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      Leaving the neighborhood: molecular mechanisms involved during epithelial-mesenchymal transition.

      Bioessays

      metabolism, rho GTP-Binding Proteins, beta Catenin, Transcription, Genetic, Trans-Activators, physiology, Signal Transduction, Phosphorylation, cytology, Mesoderm, Humans, Epithelial Cells, Desmosomes, Cytoskeleton, Cytoskeletal Proteins, Cell Differentiation, Cell Adhesion, Animals

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          Abstract

          Several molecular mechanisms contribute directly and mechanically to the loss of epithelial phenotype. During epithelial-mesenchymal transition (EMT), adherens junctions and desmosomes are at least partially dissociated. At the same time, a massive cytoskeleton reorganization takes place, involving the rho family and the remodeling of the actin microfilament mesh. Numerous pathways have been described in vitro that control phenotype transition in specific cell models. In vivo developmental studies suggest that transcriptional control, activated by a specific pathway involving Ras, Src and potentially the Wnt pathway, is an essential step. Recent functional and localization experiments indicate that the slug/snail family of transcription factors functions overall as an epithelial phenotype repressor and could represent a key EMT contributor. Copyright 2001 John Wiley & Sons, Inc.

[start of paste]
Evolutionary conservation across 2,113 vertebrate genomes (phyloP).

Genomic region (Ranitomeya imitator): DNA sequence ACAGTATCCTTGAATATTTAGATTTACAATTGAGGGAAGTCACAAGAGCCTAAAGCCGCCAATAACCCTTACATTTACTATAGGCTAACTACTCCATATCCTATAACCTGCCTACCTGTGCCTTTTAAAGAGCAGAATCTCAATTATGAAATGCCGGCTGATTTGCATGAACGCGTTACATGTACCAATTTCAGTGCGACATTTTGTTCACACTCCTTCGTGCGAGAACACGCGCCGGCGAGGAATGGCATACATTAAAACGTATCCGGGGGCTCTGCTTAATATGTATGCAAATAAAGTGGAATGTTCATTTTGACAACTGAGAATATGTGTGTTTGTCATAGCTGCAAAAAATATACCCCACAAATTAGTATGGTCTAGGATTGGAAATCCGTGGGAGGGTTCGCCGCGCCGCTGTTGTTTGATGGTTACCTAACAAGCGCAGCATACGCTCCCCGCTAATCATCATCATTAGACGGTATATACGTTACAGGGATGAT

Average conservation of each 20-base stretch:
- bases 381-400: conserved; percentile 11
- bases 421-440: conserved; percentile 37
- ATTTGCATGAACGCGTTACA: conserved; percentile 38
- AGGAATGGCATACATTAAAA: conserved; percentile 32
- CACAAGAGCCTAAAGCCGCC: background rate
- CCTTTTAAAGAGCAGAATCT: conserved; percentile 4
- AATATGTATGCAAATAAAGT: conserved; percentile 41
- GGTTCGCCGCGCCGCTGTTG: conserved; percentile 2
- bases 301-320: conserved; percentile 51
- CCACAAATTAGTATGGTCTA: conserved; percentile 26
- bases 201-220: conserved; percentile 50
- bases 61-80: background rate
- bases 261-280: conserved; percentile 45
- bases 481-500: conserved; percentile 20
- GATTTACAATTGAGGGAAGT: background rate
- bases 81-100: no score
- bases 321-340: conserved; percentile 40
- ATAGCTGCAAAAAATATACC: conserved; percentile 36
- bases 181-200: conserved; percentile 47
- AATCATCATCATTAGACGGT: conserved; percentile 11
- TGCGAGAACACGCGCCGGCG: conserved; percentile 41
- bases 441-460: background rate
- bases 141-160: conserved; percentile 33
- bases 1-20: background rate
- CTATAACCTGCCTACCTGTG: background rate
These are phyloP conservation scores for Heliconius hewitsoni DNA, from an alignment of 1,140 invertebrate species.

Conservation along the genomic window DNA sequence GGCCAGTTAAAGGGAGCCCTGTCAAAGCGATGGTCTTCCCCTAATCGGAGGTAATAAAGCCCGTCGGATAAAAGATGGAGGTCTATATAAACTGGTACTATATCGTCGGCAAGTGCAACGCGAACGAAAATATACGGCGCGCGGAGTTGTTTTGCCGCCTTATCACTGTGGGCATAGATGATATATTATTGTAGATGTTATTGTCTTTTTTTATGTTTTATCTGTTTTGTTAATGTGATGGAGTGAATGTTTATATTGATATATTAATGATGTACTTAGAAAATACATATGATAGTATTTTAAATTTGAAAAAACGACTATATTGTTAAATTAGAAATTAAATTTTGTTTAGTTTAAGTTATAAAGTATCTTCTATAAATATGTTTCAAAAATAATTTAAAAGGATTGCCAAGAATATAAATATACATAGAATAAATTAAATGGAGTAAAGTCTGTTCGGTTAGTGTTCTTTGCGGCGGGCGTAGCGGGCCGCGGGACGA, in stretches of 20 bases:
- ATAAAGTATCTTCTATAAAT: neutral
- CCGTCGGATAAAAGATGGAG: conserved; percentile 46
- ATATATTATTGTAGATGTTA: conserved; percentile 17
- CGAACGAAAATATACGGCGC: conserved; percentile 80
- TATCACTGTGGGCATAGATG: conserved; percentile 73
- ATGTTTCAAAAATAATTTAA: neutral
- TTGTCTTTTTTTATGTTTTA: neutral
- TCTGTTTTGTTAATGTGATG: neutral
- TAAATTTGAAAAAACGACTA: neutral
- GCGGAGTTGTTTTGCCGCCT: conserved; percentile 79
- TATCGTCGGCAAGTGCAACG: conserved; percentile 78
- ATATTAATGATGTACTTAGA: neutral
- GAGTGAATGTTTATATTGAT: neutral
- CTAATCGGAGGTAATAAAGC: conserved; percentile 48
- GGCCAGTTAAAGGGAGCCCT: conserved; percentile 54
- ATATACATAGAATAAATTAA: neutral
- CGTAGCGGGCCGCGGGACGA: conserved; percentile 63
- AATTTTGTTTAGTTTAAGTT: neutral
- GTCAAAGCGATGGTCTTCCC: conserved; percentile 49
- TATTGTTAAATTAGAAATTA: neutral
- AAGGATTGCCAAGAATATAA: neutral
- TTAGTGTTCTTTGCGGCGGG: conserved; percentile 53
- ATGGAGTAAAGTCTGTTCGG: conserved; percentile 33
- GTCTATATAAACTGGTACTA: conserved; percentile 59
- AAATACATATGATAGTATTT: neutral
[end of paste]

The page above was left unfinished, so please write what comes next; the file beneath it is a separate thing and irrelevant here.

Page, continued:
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          Journal
          10.1002/bies.1132
          11598958

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